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Platte City End of the Trail Rally and Street Dance

Written by  September 30, 2004

In conjunction with the Kansas City Harley-Davidson Assembly Plant Open House, Platte City, for the second year in a row, kicked off the End of the Trail Rally and Street Dance in downtown Platte City Friday evening, September 10. In 2003, when the city of Weston decided, at the last minute, that they did not want to host the 2003 Harley Owners Group rally, Platte City stepped up, and with only 56 days to plan and organize the event, they successfully welcomed a crowd estimated at over 5,000 into their town for the first End of the Trail rally. With the support of the Platte City Aldermen, the Platte City police as well as citizens and local merchants, the City of Platte City decided to make the rally an annual event, and once again welcomed bikers into their community in hopes that the rally will someday become the "Sturgis of the Midwest," according to Chief of Police Joseph McHale. The 2004 End of the Trail rally officially began Friday evening with cruise night followed by live music by Boomerz and continued on through Saturday with a parade and street dance closing out this year’s festivities.

The rally was held on Main Street in downtown Platte City, a town of less than 5,000, located about 20 minutes north of downtown Kansas City on I-29. It's easy to find--less than a half mile off the interstate. Parking was convenient; side streets and business parking lots had been designated for bike parking, and most bikes were parked less than a block away from the action. Vendor booths lined both sides of Main Street, which was entirely blocked off from traffic. The bandstand was set up with the county courthouse as a backdrop and bales of straw arranged in the street to provide seating for the performance.

This rally is geared more toward a family-friendly environment, so the crowd included people from the community as well as bikers. The Platte City police force, which fully supports this event, was present directing traffic and overseeing the crowd. Police Chief McHale, as a former Kansas City Police Department motorcycle officer, not only understands those who ride but also seems to be fully supported by his officers. I have never seen law enforcement at such an event friendlier or more willing to let people enjoy themselves. McHale and his officers are to be applauded for their lack of any heavy handedness and their professional attitudes.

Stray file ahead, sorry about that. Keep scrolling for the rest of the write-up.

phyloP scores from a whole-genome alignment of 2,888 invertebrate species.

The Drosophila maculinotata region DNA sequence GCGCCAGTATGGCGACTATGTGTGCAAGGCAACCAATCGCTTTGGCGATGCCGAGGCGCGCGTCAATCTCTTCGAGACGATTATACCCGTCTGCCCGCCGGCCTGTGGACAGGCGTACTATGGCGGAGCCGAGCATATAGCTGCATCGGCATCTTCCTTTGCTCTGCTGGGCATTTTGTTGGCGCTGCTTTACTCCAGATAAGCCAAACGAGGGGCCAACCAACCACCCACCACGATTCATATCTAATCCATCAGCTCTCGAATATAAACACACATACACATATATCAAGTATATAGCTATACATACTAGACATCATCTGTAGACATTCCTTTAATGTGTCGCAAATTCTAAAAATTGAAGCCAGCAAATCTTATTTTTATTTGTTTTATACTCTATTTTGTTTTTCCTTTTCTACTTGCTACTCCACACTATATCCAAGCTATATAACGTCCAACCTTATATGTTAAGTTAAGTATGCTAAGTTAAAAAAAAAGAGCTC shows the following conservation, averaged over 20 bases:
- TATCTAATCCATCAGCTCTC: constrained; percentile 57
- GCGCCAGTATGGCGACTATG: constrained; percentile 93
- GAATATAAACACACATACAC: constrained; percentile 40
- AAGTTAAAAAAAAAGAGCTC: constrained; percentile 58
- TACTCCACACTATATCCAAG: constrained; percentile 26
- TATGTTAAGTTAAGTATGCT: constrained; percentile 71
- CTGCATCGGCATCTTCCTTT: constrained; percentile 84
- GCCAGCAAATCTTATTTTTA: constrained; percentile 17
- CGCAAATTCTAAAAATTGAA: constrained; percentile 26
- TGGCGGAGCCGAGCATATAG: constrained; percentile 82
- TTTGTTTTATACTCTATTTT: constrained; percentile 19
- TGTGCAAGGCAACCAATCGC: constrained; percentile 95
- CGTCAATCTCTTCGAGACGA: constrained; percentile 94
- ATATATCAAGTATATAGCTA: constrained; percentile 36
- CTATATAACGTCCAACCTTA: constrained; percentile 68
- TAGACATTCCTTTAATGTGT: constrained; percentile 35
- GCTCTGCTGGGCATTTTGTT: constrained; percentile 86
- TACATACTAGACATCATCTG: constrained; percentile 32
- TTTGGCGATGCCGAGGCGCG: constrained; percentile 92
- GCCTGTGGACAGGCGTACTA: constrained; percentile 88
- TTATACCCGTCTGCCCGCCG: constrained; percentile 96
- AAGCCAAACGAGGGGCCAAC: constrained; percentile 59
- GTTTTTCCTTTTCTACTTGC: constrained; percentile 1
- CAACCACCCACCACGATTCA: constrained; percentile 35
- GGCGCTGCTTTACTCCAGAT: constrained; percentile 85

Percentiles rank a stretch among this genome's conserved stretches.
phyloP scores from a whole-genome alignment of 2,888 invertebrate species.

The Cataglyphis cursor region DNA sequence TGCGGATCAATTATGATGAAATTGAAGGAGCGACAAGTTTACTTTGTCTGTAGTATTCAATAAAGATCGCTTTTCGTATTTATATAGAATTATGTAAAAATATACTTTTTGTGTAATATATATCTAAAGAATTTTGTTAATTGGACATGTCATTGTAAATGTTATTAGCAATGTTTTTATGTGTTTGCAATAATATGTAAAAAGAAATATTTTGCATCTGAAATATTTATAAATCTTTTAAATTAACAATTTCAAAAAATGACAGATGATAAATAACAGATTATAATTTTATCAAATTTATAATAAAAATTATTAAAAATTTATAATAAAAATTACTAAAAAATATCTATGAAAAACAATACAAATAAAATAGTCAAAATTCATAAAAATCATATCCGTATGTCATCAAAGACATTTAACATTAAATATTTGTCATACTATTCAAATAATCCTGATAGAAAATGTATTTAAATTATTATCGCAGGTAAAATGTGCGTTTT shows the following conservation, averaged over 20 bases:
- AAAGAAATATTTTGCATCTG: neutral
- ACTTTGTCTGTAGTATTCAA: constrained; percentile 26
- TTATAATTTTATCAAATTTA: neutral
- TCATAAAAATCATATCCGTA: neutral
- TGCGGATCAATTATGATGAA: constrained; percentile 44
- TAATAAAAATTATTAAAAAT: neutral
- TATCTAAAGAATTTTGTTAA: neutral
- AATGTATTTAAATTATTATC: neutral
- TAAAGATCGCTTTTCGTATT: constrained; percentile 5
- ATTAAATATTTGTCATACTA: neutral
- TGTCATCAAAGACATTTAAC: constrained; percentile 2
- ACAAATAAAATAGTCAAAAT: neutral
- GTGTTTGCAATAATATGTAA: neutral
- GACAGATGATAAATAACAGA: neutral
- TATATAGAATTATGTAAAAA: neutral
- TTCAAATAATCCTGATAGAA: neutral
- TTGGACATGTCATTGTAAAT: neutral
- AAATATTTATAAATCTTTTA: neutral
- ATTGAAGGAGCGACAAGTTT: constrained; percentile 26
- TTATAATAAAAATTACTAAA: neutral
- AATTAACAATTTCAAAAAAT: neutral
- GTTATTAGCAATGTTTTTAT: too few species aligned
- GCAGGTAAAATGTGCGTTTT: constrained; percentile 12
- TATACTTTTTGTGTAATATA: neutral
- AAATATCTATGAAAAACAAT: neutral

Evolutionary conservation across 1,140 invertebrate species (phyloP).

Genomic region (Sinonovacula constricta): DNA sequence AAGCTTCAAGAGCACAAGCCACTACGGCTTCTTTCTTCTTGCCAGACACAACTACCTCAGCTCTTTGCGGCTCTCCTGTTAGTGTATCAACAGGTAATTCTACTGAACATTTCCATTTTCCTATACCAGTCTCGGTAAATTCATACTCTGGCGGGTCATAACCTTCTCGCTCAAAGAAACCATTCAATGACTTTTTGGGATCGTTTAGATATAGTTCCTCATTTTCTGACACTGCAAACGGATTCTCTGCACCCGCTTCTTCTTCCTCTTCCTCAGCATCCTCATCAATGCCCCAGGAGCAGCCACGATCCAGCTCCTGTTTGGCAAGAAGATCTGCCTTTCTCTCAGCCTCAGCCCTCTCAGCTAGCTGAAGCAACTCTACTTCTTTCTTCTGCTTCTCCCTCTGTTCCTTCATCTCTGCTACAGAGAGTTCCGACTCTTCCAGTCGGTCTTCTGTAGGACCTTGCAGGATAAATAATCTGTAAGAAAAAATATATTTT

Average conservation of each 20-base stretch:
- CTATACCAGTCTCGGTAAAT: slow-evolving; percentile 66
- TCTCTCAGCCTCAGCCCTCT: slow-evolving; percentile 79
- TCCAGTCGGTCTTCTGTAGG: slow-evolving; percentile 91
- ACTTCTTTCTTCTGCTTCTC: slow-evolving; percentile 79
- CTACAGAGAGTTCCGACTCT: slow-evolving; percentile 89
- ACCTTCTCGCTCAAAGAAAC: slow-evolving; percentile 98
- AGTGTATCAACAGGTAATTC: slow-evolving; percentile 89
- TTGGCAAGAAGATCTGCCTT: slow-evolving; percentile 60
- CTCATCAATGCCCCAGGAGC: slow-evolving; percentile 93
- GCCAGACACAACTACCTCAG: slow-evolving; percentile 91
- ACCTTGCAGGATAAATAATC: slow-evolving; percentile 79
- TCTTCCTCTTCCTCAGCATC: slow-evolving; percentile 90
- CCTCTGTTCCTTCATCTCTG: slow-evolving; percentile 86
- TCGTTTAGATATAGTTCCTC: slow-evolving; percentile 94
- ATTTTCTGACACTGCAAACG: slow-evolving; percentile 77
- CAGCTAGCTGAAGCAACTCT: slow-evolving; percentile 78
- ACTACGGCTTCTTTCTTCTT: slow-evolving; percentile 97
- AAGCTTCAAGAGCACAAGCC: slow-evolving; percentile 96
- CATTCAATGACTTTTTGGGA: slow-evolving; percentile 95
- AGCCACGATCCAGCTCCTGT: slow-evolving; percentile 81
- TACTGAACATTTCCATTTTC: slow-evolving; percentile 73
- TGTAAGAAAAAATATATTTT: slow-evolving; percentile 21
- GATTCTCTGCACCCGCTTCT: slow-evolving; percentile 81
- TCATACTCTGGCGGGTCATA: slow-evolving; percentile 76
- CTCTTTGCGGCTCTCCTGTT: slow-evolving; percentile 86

Vendors included booths selling articles of biker interest as well as products that appealed to the general community. Many Main Street merchants, as well as eating and drinking establishments, took advantage of the opportunity to serve the rally-goers. On a side note, when was the last time you paid $3 for a 24-ounce beer at a rally? The Pirates Cove Bar & Grill was a very popular spot as they were selling $3 beer outside and were open to serve both food and drinks inside. One particular vendor highlight was Tracy Daniels’ booth, “Get a Woody.” Tracy is a very artistic wood carver whose choice of carving instruments happens to be a chainsaw. I am hoping to find a large chainsaw- carved Harley bar and shield plaque in my Christmas stocking.

The parade began at the Platte County High School and the route led about 150 bikes to the courthouse, around the block and down Third Street, ending back on Main. The famous Anaconda 10 passenger limo-bike drew much of the crowd’s attention.

Kansas City area band, Boomerz provided the music both nights of the rally. The band’s outstanding musical talent combined with their personality and ability to communicate with the crowd apparently appealed to all ages judging from the broad span of generations who filled the dance area. Their play list included well-known classics and southern rock to more contemporary hits.

The rally attracted both riders and community members, and although the crowd was smaller than last year, nearly 3000 people were present Saturday evening when Boomerz took the stage. According to Alderman George McClintock, the city hopes that next year will be even bigger and better. The rally planning committee, which includes a number of local riders, would like to add a poker run and an organized ride to the schedule of events next year.

As northlanders ourselves, we can only wish Platte City our best for the future of the End of the Trail Rally. “Sturgis of the Midwest”--probably not--but a rally at our back door where there is plenty of fun to be had while still providing a family atmosphere should be welcomed and supported by all of us. The northland area has a lot to offer in terms of attracting riders from local areas as well as from out of town. There are many miles of scenic rural roads to explore and many attractions for out-of-town visitors. The city officials, merchants and residents have all shown genuine enthusiasm and have gone to a lot of effort to make this a success. With proper planning, good organization, and support from each of us, this rally could really grow to be something special.

Story and photos by Loney & Stephanie Wilcoxson